Potential neurotoxicity of 5-hydroxymethylfurfural and its oligomers: widespread substances in carbohydrate-containing foods†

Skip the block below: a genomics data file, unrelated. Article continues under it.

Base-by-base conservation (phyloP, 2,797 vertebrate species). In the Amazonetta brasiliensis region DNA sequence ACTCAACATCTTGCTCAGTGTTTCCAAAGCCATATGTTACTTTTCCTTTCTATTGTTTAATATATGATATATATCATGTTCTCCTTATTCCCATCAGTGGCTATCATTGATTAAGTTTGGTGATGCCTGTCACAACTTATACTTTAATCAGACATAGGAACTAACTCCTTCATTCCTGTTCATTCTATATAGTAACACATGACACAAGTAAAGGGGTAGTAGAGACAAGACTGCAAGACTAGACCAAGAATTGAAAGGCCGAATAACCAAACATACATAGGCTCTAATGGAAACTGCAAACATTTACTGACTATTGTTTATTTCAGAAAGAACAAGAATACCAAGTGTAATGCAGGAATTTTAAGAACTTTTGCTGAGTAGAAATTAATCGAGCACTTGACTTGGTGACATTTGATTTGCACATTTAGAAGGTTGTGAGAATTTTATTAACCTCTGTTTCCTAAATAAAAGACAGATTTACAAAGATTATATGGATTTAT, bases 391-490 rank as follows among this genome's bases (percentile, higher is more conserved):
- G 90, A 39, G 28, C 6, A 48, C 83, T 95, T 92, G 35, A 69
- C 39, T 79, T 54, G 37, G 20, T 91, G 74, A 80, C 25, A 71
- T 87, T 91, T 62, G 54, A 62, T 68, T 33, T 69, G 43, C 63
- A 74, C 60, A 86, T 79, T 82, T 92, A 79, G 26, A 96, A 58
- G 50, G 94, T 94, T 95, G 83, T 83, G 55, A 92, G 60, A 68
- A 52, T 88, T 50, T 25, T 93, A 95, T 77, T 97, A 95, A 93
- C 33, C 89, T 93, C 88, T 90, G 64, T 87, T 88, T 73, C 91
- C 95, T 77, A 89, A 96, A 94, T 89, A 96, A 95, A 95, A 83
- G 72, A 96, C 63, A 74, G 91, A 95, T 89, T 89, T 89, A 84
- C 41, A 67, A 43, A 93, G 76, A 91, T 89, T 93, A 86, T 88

5-Hydroxymethylfurfural (5-HMF) is present in numerous carbohydrate-containing consumer products and is readily converted into two oligomers (II and III) by acid-catalyzed transformations. Previous studies have demonstrated various undesirable effects of 5-HMF at relatively high concentrations. In this study, we demonstrate that 5-HMF and its two oligomers exert neurotoxic effects in vivo and in vitro. All three substances blocked the proliferation of PC12 and HT22 cells at the S or G2-M phase in dose- and time-dependent manners. In addition, [Ca2+]i and reactive oxygen species levels were both significantly increased by treatment with these substances at 100 μM, individually, compared with the control group. Although no motor and cognitive deficits are observed, 5-HMF and III can induce anxiety- and depression-like behavior in adolescent mice at administered doses of 0.15 mg kg−1 and 1.5 mg kg−1in vivo, which are close to or less than the reported 24 h dietary intake of 5-HMF in humans. Together, our findings suggest the need for close monitoring of the content of these substances in food, as well as the need for studies on the effects of long-term exposure to them.